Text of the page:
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Teenagers not wanting to leave the UK


neilanddeb

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I really feel for you its hard with teenagers but at 16 they are still children and dont know whats best for them so as parents it our job to make that decision for them, whether it turns out to be right is part of the learning process as unfortunately children dont come with a manual on how to raise them, which is such a pity! Good luck with your plans im sure she will settle and make friends and when she becomes an adult it out of your hands and the time comes for letting go :(

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I really feel for you its hard with teenagers but at 16 they are still children and dont know whats best for them so as parents it our job to make that decision for them, whether it turns out to be right is part of the learning process as unfortunately children dont come with a manual on how to raise them, which is such a pity! Good luck with your plans im sure she will settle and make friends and when she becomes an adult it out of your hands and the time comes for letting go :(

At 16 you can get married, a 16 year old if they have anything about them can choice to stay in the UK if they want to.

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My son was the same but when the reality of not seeing us again dawned on him, he realised that perhaps he might want to come after all. He's not as young as your daughter, he's just turned 19 and when we first started the process of getting his dad's visa, he was consistent in saying he wasn't coming. At the time, he was under 18 and I said you're under 18, you're not staying behind by yourself. The time since applying for the visa has given him time to think about what is realistic for him and he's coming now but says he will only stay for a couple of years.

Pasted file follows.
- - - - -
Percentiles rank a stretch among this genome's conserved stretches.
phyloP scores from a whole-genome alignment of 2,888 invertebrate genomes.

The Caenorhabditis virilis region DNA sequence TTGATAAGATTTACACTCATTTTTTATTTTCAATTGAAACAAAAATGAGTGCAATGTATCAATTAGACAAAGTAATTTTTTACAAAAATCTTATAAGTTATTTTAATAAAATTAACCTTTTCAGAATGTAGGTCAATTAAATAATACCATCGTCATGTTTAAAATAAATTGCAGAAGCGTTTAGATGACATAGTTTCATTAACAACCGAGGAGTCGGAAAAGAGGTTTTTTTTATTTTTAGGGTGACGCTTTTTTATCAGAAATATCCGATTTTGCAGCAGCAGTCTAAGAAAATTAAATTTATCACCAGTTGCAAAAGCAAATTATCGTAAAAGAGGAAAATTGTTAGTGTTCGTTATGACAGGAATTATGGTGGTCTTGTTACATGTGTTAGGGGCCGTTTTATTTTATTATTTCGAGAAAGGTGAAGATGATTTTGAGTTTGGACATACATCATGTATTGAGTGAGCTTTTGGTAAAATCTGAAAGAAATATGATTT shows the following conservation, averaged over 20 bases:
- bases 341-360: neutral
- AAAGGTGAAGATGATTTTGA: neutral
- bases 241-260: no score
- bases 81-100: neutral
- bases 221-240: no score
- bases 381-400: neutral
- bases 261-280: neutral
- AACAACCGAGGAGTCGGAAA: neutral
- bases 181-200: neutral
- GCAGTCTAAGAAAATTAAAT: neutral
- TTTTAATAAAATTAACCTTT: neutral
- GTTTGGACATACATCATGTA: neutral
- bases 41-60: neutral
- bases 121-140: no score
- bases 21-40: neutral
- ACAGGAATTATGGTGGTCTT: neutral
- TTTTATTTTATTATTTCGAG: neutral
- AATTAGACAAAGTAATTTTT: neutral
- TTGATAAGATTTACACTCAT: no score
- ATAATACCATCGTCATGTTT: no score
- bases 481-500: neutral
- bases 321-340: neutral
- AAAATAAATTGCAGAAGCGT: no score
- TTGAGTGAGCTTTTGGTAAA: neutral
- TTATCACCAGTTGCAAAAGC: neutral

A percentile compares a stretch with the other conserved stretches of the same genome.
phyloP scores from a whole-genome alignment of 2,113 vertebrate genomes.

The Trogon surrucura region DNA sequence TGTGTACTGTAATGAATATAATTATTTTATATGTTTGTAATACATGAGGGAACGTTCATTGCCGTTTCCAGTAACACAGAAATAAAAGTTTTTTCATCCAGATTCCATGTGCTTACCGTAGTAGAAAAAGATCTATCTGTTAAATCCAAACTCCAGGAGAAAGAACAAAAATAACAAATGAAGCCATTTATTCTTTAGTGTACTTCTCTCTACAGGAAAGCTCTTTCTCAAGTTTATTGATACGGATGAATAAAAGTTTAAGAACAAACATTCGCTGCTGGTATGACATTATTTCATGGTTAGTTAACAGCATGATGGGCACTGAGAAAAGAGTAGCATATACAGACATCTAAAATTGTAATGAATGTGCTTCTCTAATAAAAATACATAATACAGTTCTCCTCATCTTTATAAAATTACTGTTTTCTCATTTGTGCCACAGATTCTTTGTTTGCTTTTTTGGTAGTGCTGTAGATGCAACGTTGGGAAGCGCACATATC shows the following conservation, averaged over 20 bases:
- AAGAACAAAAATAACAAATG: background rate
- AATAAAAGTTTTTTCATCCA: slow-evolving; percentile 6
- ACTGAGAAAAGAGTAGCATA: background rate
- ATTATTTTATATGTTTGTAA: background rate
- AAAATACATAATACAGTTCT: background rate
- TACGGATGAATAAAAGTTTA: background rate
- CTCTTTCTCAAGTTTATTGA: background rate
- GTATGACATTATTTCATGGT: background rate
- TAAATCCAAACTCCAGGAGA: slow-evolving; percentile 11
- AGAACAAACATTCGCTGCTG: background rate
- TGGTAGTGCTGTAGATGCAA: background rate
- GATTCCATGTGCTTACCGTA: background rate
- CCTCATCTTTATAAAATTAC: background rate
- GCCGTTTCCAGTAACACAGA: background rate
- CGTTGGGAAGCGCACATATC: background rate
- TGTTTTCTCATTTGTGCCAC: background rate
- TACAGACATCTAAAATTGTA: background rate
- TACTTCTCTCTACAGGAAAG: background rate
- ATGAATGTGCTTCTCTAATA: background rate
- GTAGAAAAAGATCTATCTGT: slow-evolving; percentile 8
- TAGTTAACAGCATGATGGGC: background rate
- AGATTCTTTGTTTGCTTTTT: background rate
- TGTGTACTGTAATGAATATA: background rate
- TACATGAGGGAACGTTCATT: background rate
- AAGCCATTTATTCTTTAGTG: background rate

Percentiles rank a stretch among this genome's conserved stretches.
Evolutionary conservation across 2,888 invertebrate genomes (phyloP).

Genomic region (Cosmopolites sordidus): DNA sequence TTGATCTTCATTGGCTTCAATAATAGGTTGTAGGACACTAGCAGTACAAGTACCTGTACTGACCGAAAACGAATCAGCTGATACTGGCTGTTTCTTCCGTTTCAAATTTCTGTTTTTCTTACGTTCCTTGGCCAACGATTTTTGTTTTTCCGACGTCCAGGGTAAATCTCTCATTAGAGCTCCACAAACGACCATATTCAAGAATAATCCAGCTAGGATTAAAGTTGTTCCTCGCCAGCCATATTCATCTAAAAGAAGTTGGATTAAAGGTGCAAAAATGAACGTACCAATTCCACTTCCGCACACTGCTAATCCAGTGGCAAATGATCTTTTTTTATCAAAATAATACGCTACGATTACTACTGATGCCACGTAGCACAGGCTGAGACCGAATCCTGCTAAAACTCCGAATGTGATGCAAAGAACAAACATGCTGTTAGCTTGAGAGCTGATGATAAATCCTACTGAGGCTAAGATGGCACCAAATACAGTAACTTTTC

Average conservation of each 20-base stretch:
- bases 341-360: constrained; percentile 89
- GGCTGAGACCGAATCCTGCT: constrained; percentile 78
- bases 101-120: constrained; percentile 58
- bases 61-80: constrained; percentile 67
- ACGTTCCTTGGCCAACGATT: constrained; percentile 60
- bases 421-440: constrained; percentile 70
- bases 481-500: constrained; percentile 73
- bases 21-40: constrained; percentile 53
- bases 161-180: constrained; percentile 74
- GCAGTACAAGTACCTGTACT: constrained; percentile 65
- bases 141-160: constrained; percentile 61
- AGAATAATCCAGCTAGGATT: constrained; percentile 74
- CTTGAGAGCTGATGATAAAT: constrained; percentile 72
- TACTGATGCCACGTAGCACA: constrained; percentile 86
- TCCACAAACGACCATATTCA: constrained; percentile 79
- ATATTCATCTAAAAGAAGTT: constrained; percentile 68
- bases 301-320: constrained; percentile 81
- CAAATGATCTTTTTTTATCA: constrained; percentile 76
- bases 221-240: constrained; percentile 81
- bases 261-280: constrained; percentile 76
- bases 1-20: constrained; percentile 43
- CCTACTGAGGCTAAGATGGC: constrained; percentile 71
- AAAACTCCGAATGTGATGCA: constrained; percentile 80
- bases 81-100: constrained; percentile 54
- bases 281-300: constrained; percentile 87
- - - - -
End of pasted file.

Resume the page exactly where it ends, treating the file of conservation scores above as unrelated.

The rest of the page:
Perhaps you need to ask your daughter if she really feels that she can support herself, not only financially but also practically, if she was to stay behind, and ask her how she feels knowing that you will be a very expensive plane ride away and she might not be able to save up the £15 per week to come out each year, thus meaning she may not see you from one year's end to the next.

 

Whilst I do feel that you need to take her view into account, I don't think that you should allow yourself to be held to ransom by her. I know this sounds harsh but you need to think carefully about what you want as one day, she will grow up and leave home and live her life. You can't live your life for her. I'm leaving adult children behind and grandchildren but one son is planning to move to Scotland soon so the time that we see him will be rare anyway, although not as rare as when we move of course.

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At 16 you can get married, a 16 year old if they have anything about them can choice to stay in the UK if they want to.

 

Yes you can get married but your parent or guardian has to sign the marriage certificate on your behalf, you can't sign it yourself. I know this to be fact as my son married his then 17 year old girlfriend and her mother had to sign the marriage certificate.